Going back to the start of the Great Depression, the S&P 500 has declined 46% of the days when markets were open as shown in the following chart. For investors who check their accounts daily, you would be subjecting yourself to quite a bit of pain. However, for investors who look only quarterly, losses occur 32% of the time. And over three- and ten-year periods, losses only occurred 16% and 6% of the time, respectively. By checking less frequently, you are certainly less likely to subject yourself to bad news. More importantly, you are less likely to make an emotional decision, and sell stocks at an inopportune time.
Additionally, it is helpful to engage with your Portfolio Counselor during periods of volatility. One of Osborne Partners’ primary jobs is to help you remain unemotional (despite market volatility), and make data and evidence-based decisions. It is often reassuring to understand the investment team’s current investment thesis, and actions we’re taking to either protect your portfolio, or position it to take advantage of market recoveries.
Use This Volatility to Your Advantage
While talking to your Portfolio Counselor about Osborne Partners’ market outlook, there is also an opportunity to discuss tactical strategies that can help you take advantage of market volatility.
And though every client situation is unique, a partial Roth IRA conversion is a common and powerful tax planning strategy during volatility. Your Portfolio Counselor can guide you through the process, provide color and context, and help you determine the optimal amount to convert from a traditional IRA to a Roth IRA. (Or read my article “Three Powerful Tax Strategies to Evaluate Now” from the October 2021 Wealth Report).
As a quick refresher, a partial Roth IRA conversion has the primary objective of reducing your retirement account tax liability over time. To do so, an owner of a traditional IRA, will “convert” part of their traditional IRA (which is pre-tax / you owe taxes when taking money out) to a Roth IRA, which is post tax – meaning investments in Roth IRAs grow tax free, and are withdrawn tax free. The key to a successful Roth IRA conversion, is converting your traditional IRA at a time when either your personal income tax bracket is relatively low, or the investments you’re converting are relatively low in value (or have a high-risk reward).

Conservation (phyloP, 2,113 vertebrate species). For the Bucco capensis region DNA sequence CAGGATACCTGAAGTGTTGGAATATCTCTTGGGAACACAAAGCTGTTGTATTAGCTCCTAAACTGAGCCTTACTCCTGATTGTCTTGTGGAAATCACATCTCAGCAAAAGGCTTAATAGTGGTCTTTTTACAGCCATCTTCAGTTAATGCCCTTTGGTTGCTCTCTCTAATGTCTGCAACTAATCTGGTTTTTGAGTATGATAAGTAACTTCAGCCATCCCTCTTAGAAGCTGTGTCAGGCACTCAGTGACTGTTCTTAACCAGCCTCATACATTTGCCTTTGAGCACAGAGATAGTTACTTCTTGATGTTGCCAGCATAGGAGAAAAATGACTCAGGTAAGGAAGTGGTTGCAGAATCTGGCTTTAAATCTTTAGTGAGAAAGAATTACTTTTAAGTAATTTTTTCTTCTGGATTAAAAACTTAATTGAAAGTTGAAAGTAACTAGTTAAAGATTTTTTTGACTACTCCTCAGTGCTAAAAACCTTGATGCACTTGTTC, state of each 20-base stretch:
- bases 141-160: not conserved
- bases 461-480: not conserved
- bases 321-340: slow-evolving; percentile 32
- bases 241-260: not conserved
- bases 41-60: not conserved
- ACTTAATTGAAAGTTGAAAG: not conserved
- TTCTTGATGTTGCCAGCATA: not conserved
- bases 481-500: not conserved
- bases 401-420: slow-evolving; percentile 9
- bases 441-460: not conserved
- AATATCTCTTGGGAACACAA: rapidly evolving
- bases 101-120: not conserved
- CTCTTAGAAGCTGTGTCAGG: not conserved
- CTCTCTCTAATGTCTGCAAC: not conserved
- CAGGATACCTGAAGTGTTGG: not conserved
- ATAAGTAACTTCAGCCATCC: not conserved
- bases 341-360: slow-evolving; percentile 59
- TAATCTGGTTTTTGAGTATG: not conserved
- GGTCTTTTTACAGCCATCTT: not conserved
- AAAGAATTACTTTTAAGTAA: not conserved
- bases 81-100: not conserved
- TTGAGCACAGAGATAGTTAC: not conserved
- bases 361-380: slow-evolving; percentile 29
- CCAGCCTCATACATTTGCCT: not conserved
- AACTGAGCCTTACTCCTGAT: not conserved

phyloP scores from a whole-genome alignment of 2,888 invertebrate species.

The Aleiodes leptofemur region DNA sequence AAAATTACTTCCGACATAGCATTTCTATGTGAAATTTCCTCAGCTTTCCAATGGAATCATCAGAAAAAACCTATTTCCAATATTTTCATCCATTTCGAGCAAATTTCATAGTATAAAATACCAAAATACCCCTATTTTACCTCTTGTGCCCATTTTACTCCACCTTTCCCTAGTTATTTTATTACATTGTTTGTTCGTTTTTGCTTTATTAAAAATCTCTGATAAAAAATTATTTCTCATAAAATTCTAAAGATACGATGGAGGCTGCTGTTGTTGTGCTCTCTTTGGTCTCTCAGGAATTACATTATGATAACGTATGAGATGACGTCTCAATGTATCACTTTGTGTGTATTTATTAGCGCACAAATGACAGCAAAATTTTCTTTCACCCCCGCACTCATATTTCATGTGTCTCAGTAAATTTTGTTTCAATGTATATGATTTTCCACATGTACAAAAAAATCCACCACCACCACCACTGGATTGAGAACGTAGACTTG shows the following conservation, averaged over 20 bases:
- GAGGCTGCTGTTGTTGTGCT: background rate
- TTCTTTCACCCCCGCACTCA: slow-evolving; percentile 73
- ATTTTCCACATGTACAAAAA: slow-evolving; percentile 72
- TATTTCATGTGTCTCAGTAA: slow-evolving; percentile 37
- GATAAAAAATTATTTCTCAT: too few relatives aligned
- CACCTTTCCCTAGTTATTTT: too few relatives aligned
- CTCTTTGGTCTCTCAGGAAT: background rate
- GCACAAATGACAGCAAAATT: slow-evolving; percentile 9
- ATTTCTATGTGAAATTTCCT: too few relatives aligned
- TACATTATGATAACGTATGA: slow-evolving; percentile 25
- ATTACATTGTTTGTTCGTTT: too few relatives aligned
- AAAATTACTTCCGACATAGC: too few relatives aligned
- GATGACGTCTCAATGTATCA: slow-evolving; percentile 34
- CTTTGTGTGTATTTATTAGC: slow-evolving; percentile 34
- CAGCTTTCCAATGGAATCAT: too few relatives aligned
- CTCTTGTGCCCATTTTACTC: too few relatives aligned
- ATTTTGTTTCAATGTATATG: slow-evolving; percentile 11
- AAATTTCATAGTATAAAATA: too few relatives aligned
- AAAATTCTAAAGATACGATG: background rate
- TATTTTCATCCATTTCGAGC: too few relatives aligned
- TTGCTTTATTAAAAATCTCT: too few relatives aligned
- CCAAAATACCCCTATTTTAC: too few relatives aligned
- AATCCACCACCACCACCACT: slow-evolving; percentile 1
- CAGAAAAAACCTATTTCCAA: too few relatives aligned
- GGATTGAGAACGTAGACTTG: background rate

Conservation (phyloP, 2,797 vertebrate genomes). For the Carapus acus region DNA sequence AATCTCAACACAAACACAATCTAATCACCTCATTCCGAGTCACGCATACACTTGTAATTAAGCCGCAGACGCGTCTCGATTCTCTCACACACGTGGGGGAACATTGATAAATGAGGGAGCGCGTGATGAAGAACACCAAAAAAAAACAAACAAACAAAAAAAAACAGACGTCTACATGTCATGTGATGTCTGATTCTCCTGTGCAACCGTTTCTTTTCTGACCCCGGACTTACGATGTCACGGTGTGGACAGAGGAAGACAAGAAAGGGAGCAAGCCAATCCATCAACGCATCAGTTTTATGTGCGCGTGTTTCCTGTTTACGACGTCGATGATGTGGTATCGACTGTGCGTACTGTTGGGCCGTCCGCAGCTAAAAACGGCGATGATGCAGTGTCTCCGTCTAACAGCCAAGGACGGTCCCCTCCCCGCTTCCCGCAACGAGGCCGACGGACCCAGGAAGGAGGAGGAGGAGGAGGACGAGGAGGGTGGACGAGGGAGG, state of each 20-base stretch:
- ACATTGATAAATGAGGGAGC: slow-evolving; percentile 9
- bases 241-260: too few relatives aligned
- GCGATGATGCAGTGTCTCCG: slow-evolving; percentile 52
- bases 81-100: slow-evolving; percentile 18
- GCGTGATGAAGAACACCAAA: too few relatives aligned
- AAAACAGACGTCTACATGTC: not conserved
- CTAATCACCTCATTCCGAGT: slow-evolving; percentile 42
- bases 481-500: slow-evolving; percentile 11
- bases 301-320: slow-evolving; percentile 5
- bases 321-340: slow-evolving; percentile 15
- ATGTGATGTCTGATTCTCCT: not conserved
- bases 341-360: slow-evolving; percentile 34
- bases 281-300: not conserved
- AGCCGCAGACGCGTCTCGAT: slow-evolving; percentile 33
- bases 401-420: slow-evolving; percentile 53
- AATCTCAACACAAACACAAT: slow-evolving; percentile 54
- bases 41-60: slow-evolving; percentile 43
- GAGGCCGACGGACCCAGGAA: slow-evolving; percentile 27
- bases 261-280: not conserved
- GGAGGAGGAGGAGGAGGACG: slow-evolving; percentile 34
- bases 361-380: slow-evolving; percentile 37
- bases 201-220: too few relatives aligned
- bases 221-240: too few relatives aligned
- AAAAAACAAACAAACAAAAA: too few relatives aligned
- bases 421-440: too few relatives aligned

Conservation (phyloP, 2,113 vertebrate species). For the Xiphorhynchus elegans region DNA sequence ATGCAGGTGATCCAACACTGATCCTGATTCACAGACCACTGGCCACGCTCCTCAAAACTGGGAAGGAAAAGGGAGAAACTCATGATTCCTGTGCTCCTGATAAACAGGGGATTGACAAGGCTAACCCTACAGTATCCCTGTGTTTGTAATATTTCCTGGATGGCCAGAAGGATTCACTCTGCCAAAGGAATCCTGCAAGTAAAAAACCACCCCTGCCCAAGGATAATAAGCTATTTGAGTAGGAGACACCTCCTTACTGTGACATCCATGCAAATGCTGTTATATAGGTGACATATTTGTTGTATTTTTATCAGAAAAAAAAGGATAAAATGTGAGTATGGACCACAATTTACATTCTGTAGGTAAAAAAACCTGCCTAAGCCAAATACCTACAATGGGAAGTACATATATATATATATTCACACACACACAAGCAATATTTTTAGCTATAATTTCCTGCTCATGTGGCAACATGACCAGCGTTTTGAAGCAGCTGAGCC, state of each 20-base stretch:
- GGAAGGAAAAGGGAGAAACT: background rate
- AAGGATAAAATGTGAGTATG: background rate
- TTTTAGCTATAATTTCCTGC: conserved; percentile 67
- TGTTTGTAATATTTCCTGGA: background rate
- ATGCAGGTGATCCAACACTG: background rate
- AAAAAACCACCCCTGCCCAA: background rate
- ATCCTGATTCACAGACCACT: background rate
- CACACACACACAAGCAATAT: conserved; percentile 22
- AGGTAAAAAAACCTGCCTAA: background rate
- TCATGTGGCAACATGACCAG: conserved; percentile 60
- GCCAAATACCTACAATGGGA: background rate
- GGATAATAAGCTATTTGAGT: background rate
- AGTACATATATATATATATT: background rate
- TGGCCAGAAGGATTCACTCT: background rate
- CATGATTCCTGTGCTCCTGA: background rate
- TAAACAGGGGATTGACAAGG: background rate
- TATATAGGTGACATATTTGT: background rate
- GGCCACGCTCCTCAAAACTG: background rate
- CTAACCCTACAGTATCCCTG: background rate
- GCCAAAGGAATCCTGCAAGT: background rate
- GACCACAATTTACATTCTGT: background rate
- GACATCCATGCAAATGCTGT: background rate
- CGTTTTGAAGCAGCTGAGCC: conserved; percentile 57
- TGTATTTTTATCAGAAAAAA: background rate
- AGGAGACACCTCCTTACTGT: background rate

A Roth IRA conversion is particularly advantageous during periods of volatility because converting after markets or individual stocks have declined, you can convert the same number of shares, just at a much lower tax liability. For instance, let’s assume you wanted to convert 100 shares of Apple stock ($182.01 on 1/2/22) to a Roth IRA at the beginning of 2022, you would owe taxes on $18,201 (100 shares at $182.01 / share). Alternatively, if you were to convert 100 shares of AAPL to a Roth IRA on 6/30/22, the tax liability would only be $13,893 (100 shares at $138.93 / share).
The benefits here are twofold:
1. The tax liability generated is 23.7% lower ($18,201 compared to $13,893)
2. As the market and/or Apple recovers, all of the growth will be tax-free in the Roth IRA.
If a Roth IRA conversion makes sense for you, the Osborne Partners team will be happy to identify the optimal holdings for you to convert and help you take advantage of the volatility. This is just one of the many ways Osborne Partners can help you capitalize on market volatility to reach your long-term wealth goals.